The Brain as Substitute for Strategic Organization

Powell, Thomas C and Puccinelli, Nancy (2012) The Brain as Substitute for Strategic Organization. Strategic Organization, 10 (3). pp. 207-214.


Organizational scholars have begun to explore the links between cognitive neuroscience and strategic organization (Becker and Cropanzano, 2010; Powell, 2011; Senior et al., 2011). The jury is still out, but scholars seem to agree that brain science will enhance our understanding of individual and social cognition in organizations. A neglected fact about brain technologies is that they perform some of the same tasks as organizational ones. For example, people who have been taught about their own brain images have better behavioral self-control than people who have not. To the extent that the devices of strategic organization – formal structure, processes and incentives – are technologies for controlling individual behavior, brain technologies may offer an effective substitute for strategic organization. In the long run, we may see more brain science and less organization structure. Replacing organization structure with brain science may seem far-fetched and Orwellian, and it probably is – but then again, a lot of what goes on in organizations is like that. If we have learned anything from experience, it is that organizations have no aversions to fulfilling Orwellian prophecies, whether they involve bureaucracy, technology, psychological testing, or employee surveillance. Controlling individual behavior is something that organizations already do and the question is whether brain science can help them do it better.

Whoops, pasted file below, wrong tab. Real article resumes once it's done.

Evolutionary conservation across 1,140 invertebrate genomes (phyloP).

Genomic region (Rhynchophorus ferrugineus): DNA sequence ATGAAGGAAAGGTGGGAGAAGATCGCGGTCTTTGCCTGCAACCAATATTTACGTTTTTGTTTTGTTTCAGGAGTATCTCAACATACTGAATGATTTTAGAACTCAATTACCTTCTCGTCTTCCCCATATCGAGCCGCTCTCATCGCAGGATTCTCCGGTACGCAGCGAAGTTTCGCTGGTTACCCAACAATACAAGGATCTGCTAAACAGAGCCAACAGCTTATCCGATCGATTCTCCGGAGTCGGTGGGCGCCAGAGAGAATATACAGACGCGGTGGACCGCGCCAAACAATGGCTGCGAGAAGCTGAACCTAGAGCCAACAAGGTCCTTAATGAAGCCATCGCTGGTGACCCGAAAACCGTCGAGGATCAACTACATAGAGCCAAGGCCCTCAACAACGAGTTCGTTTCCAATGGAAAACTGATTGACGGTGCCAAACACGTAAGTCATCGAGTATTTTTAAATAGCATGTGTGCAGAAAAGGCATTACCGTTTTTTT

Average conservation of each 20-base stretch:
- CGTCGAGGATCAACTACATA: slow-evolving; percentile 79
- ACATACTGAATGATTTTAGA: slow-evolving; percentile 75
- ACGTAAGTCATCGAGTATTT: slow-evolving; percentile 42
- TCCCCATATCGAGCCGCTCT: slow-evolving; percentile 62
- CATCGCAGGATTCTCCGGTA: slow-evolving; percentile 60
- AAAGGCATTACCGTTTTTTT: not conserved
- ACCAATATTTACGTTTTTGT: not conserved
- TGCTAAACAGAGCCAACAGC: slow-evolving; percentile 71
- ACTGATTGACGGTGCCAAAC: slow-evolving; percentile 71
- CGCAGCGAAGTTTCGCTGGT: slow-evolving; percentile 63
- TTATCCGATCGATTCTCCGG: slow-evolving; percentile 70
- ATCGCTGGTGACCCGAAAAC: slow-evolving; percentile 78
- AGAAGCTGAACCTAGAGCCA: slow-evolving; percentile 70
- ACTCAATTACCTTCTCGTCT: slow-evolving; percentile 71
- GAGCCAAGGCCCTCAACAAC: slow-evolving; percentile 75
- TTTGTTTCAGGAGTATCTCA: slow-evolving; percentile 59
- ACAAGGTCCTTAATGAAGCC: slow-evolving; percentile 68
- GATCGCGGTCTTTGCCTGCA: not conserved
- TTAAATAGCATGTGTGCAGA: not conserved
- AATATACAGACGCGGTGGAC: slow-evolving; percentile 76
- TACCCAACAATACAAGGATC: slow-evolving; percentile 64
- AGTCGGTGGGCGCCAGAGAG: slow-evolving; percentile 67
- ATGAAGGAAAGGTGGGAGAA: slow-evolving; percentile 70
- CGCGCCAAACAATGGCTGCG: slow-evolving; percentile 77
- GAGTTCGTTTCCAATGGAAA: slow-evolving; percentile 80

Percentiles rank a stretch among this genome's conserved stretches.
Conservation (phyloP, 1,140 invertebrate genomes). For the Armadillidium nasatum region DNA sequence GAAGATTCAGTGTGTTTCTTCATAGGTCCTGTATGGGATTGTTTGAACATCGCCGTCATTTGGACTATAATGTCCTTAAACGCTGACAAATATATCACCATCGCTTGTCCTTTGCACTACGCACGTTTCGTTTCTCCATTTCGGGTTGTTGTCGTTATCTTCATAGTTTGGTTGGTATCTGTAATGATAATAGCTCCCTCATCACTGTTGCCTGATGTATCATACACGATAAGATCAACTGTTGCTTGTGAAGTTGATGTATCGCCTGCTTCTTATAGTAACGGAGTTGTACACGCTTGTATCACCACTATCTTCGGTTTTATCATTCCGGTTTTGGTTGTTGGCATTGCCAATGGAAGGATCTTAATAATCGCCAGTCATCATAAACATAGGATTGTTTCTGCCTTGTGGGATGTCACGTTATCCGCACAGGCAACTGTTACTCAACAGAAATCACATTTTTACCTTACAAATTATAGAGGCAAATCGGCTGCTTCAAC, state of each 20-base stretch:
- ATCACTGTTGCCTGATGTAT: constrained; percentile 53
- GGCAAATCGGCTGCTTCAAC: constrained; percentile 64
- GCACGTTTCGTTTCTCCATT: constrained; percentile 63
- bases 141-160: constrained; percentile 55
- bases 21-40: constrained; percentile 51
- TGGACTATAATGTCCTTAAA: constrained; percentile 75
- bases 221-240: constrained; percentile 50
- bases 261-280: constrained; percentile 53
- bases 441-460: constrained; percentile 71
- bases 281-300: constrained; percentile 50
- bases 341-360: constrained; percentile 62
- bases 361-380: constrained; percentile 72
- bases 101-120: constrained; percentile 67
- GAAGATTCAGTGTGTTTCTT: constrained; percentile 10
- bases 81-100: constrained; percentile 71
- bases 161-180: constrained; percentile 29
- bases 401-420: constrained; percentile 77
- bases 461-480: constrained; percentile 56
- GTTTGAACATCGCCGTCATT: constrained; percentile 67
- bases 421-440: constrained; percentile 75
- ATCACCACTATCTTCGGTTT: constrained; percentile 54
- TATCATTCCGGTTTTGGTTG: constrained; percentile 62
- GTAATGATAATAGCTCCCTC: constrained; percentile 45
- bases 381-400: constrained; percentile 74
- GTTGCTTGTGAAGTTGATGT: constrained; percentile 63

In this essay, we explore whether it is feasible to replace some forms of strategic organization with brain technologies, focusing particularly on technologies for behavioral self-control. We do not go deeply into the moral implications of these technologies, though we are concerned about them. We focus on recent developments in cognitive neuroscience and take it as given that moral considerations rather than technical efficiency should govern the use of technologies, including those involving the human brain. Brain science has the potential to make our lives better or worse, and we hope that this essay stimulates debate on the use of brain science in organizations.

Item Type: Article
Keywords: brain science; strategic organization
Subject(s): Retail
Strategy; Entrepreneurship & Global business
Centre: Oxford Institute of Retail Management
Date Deposited: 18 Mar 2013 09:20
Last Modified: 23 Oct 2017 15:27
Funders: N/A

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